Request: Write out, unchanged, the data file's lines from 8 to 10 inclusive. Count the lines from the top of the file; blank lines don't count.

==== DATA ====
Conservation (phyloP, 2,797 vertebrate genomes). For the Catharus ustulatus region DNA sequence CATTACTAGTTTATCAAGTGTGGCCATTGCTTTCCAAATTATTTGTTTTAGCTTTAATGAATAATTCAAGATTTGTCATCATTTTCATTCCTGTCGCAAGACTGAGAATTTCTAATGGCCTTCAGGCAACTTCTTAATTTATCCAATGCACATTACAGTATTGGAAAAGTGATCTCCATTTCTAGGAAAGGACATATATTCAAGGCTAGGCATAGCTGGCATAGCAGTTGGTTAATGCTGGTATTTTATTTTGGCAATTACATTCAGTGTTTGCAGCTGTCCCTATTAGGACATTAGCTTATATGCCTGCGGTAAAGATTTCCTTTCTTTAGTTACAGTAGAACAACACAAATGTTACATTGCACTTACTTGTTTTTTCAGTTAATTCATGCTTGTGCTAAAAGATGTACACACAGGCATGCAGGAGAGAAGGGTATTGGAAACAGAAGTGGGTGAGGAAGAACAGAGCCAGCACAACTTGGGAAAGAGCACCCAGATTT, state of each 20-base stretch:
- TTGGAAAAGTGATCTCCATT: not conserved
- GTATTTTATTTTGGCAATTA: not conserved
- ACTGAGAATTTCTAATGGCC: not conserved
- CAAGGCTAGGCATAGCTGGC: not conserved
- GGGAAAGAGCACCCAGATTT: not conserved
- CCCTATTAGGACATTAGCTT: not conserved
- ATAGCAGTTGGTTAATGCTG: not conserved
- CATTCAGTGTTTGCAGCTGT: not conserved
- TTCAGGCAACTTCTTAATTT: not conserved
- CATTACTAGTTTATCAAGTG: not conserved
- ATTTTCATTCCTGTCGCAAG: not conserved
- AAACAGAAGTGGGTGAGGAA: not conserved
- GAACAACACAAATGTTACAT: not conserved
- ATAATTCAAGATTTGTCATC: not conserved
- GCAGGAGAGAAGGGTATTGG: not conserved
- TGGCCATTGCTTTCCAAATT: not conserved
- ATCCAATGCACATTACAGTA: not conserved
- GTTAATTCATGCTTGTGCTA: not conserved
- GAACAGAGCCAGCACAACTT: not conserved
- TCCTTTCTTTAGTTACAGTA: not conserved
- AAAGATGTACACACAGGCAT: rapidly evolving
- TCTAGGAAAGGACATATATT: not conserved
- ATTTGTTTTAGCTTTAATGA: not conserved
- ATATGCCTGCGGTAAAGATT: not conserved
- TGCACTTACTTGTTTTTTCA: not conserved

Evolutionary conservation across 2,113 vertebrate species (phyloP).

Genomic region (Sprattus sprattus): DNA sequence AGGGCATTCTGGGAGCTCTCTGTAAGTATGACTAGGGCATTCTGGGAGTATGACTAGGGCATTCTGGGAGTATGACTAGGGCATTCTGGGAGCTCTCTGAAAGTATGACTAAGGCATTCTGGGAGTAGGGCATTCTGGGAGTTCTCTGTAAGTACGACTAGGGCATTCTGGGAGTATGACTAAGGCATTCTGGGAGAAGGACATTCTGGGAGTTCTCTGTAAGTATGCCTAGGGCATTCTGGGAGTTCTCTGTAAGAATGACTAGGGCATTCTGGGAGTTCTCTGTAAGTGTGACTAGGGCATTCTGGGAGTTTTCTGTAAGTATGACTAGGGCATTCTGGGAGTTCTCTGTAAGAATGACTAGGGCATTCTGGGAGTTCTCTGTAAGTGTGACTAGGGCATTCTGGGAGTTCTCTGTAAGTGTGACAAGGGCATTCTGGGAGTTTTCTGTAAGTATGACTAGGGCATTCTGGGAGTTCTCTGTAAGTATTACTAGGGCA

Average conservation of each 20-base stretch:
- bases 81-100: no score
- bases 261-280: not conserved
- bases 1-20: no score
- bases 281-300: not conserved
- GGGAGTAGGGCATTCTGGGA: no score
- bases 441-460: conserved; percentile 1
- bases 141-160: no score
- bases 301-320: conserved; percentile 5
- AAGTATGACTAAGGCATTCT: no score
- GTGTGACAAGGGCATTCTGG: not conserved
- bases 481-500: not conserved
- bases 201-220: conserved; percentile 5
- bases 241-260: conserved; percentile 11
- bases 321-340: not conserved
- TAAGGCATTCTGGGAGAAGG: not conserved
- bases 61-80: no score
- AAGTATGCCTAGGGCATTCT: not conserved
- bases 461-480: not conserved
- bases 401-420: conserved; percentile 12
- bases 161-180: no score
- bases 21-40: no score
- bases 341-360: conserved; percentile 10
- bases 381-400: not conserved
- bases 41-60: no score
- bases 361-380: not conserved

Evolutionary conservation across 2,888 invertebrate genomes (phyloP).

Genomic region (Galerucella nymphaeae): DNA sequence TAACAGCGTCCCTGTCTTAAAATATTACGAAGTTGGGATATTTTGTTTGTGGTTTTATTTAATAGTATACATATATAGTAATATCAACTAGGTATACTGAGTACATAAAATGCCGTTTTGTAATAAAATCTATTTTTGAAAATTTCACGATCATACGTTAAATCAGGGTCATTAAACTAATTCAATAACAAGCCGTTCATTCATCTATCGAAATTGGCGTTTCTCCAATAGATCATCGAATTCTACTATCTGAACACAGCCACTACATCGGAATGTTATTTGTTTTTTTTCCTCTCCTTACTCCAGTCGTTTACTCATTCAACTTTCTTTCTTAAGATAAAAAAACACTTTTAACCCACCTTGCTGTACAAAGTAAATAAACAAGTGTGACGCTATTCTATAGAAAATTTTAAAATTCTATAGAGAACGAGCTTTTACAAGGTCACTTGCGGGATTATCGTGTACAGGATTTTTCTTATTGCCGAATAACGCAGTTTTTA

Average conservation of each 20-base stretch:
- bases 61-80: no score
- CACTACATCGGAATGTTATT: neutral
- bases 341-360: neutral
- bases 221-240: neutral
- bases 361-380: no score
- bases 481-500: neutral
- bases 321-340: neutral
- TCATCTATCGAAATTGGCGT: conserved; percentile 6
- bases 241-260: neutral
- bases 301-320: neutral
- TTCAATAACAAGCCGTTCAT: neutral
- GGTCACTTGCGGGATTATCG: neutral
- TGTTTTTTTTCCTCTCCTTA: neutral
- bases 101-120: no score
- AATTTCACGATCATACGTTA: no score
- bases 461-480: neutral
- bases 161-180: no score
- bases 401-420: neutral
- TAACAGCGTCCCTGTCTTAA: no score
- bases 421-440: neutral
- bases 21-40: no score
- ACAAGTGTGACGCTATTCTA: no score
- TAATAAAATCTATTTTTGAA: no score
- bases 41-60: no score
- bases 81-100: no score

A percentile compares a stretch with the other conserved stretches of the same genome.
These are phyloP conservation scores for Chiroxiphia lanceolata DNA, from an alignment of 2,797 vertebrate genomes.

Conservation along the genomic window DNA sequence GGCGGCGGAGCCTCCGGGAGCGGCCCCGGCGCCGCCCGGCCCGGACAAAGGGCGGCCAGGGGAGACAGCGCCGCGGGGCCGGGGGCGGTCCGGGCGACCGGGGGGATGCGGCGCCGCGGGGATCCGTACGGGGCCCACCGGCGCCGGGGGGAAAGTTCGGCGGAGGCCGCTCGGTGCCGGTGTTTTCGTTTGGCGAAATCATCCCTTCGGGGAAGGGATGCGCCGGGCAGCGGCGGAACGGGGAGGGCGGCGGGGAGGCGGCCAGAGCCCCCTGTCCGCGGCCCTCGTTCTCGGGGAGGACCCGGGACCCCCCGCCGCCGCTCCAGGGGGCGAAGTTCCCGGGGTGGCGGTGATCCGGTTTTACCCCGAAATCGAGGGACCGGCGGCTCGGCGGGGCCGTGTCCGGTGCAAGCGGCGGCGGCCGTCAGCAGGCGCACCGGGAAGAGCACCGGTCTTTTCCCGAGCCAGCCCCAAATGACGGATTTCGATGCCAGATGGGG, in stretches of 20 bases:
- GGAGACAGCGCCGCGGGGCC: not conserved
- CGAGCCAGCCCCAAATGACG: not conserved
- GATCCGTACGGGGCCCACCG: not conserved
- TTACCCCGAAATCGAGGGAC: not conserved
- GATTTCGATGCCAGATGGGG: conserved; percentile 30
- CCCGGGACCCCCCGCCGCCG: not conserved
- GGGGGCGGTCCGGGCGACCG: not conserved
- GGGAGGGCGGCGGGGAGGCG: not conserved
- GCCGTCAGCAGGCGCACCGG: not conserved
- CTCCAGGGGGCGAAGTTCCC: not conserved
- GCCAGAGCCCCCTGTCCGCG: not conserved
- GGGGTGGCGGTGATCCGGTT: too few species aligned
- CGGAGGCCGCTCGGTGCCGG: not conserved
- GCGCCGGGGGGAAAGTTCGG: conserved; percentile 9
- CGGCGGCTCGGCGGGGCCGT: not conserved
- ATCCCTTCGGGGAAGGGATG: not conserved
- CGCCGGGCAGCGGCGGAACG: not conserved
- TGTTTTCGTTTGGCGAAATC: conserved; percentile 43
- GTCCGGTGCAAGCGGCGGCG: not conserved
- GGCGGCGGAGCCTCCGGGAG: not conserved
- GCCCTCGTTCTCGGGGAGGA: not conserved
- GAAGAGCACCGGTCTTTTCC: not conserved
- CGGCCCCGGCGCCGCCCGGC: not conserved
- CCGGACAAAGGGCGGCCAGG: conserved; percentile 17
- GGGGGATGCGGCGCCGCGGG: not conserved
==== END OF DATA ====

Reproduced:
- ATAGCAGTTGGTTAATGCTG: not conserved
- CATTCAGTGTTTGCAGCTGT: not conserved
- TTCAGGCAACTTCTTAATTT: not conserved